Body Language in Writing

Posted: February 5, 2021 in Announcements, Promo, Recommended Reading

Using Body Language in Your Writing

I have always been intrigued by the interpretation of facial expressions and body language. The TV series “Lie to Me” increased the popularity of learning more about this interesting subject.

One of the key things to remember when writing or reading a person’s body language is that it is not what they reveal in their baseline behaviour, but the change from that behaviour to something quite different. 

Armed with a diploma in body language, people tend to ask me “what is my body language saying to you now?”

They might cross their arms, or do something fairly common like that, then want me to basically give them a run-down on what that body language is revealing.

However, it doesn’t work like that. A lot of people think that by crossing their arms they are being defensive or closed off, and yes, that might be true.

That doesn’t really tell me much. Instead, it’s watching people that change from one behaviour to another that exposes what is actually going on.

Now, some people may ask, “well, if it’s that clear cut, then why doesn’t law enforcement immediately know if someone is guilty?”

Unfortunately, body language isn’t an exact science. Although, much can be revealed, people may still not know why that change occurred. But it can give an inkling that they need to dig further into that line of questioning.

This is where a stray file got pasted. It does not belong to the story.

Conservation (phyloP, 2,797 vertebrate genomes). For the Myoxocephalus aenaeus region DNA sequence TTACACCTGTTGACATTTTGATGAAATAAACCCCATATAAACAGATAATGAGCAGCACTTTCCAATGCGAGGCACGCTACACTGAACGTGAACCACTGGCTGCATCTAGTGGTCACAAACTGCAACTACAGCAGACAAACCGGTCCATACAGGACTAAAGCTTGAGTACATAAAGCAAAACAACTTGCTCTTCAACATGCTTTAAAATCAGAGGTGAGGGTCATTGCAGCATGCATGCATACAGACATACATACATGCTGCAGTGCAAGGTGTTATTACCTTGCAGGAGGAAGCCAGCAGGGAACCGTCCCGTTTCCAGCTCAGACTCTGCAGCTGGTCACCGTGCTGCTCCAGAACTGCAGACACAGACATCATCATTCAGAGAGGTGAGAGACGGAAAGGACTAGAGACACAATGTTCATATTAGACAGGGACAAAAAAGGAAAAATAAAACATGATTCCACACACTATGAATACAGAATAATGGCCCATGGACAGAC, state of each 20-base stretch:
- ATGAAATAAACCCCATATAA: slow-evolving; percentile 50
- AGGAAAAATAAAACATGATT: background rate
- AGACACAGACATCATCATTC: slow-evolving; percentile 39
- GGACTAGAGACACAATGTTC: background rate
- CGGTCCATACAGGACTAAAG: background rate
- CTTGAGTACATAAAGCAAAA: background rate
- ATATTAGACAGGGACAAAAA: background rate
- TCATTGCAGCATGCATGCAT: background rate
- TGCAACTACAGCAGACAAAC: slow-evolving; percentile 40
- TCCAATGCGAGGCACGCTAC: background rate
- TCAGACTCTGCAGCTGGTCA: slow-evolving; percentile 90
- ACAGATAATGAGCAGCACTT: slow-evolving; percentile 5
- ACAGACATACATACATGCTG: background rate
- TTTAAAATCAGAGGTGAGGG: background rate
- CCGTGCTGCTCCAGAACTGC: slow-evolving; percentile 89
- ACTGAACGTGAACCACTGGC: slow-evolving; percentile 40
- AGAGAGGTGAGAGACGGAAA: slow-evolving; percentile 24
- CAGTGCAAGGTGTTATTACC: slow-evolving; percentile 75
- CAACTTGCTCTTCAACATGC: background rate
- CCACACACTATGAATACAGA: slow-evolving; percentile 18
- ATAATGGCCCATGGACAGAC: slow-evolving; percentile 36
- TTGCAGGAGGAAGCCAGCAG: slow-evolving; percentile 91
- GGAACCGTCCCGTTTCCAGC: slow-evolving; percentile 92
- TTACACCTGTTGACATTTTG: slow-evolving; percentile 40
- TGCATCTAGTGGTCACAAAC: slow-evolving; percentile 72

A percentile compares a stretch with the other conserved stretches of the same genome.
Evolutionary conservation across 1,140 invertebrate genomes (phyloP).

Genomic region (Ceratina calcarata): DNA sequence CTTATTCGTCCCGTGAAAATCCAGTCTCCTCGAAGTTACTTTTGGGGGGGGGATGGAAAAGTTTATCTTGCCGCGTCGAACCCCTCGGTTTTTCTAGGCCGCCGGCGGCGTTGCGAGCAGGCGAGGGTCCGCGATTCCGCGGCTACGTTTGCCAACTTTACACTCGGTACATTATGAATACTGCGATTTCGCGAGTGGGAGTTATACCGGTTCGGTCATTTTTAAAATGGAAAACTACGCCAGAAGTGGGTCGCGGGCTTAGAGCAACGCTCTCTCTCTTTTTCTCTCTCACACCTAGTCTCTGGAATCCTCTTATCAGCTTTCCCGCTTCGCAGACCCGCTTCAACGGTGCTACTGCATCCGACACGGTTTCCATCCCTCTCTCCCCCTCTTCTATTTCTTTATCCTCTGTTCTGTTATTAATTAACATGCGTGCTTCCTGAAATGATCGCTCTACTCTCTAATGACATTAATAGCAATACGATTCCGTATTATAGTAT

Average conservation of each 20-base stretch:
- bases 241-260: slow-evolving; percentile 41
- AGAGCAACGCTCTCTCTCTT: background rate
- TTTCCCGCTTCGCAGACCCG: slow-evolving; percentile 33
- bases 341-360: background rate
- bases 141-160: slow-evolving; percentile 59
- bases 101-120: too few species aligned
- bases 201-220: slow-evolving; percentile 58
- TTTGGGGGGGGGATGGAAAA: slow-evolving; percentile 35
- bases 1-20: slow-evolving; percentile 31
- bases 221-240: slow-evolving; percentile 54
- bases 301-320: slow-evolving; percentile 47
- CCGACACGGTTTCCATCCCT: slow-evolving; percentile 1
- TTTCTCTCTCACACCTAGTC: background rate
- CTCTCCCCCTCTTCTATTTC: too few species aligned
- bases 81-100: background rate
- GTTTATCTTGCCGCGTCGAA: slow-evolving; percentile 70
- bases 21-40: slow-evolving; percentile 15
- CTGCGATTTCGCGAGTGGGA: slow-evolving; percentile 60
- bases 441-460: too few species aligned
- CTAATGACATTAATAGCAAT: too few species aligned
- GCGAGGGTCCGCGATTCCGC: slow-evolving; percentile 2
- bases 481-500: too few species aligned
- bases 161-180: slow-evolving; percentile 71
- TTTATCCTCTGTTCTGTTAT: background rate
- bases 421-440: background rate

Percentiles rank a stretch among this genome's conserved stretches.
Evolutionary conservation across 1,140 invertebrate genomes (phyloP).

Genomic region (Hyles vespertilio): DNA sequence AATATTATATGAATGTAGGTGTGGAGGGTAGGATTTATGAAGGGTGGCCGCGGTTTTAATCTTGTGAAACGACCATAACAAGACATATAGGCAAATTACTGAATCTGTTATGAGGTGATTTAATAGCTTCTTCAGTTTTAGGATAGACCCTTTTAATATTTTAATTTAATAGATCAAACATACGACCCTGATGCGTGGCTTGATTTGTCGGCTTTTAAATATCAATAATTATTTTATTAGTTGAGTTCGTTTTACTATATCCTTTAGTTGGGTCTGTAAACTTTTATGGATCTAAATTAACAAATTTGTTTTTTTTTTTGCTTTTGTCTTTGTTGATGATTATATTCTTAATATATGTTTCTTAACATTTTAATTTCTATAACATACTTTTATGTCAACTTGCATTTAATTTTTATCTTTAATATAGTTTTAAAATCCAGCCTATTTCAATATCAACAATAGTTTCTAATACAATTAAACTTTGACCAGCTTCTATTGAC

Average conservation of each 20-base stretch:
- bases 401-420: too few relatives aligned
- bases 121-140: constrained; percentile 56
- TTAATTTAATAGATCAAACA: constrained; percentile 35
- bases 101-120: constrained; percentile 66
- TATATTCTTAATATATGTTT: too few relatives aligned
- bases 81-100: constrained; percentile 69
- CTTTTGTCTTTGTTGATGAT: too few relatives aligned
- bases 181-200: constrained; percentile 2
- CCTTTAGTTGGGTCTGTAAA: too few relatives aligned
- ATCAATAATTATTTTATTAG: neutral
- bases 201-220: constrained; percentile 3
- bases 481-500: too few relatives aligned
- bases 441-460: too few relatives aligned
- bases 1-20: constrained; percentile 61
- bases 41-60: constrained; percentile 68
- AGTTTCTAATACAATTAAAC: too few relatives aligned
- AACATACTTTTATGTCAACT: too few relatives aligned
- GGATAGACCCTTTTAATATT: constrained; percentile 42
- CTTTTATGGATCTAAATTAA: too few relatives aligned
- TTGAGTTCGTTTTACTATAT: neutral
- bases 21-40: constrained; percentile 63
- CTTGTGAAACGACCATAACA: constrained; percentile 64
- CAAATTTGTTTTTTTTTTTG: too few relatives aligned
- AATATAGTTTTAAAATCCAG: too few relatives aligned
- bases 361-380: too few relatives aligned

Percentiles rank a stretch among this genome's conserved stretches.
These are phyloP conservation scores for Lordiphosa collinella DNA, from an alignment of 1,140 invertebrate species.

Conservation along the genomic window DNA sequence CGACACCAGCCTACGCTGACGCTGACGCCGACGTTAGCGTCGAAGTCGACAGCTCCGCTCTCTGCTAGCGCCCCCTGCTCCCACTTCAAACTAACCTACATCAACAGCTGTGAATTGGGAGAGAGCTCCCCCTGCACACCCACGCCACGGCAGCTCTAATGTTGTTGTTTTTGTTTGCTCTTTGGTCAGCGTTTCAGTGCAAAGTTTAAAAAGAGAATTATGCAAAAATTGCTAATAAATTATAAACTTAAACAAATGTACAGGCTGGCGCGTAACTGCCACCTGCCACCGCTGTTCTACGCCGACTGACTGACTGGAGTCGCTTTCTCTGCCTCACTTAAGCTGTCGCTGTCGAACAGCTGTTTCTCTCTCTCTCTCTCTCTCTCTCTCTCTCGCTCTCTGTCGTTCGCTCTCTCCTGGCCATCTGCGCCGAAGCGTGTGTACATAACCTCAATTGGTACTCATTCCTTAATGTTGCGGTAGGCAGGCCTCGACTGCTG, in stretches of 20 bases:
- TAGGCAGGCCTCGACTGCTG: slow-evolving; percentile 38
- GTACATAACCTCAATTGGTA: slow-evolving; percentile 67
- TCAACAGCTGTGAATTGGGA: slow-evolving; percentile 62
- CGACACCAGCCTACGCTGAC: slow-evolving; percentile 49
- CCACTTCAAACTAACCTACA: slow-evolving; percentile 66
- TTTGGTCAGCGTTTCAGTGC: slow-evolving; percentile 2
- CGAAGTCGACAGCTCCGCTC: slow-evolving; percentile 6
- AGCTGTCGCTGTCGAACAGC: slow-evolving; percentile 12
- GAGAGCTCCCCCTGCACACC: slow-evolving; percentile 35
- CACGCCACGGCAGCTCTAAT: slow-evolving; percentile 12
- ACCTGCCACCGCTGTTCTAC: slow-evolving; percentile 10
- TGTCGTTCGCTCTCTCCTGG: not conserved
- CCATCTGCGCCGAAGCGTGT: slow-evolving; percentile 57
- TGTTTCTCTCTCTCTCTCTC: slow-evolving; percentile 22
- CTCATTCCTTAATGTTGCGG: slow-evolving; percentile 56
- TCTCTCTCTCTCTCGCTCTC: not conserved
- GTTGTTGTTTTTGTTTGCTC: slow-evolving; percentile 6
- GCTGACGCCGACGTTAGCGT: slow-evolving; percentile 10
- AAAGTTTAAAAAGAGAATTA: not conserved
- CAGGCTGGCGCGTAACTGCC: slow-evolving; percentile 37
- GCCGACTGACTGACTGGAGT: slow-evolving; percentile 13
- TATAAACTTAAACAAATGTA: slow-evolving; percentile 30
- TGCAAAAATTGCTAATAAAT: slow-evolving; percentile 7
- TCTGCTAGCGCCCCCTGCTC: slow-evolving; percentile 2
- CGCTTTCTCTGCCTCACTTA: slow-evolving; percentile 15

People tend to look for exaggerated displays of body language, but often, it is the subtle displays that are truly revealing.

No matter how insignificant it may seem, never underestimate the small changes, words are only a very minor part of the overall picture.

Just by looking in one direction it can reveal someone is telling the truth, while another direction they are thinking up a story. Every little bit contributes to the overall picture.

These aspects are important to consider when including body language in your writing. The more you understand how it works, the easier it will be to write a realistic portrayal of a witness, victim, cop or perpetrator.

And what may surprise many people, is that body language experts believe that the legs and feet are considered more accurate  communicators than the face.

Think about it. What is your body language saying about you?

Contact Details:

Sharlene Almond

Email

Websites:

Writing and Body language website | Health website | Animal Website

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Author Bio

Sharlene Almond is the author of the genre-bending Annabella Cordovaseries, and a New Zealand travel book Journey in little Paradise. She has written a range of health, writing and body language articles; contributing as a guest writer on other blogs.

Over the last ten years, Sharlene has attained qualifications in Body LanguageCriminologyJournalismEditing and Cognitive Behavioural Therapy.

While setting up an online nutritional business, she is studying to specialize in Medicinal Cannabis and Post Traumatic Stress Disorder. 

Sharlene is also currently editing her second Annabella Cordova novel, with two others in the works.

To support her online business, Sharlene sends out a trimonthly newsletter covering health, body language, writing, and even articles centered on health topics for your pet.

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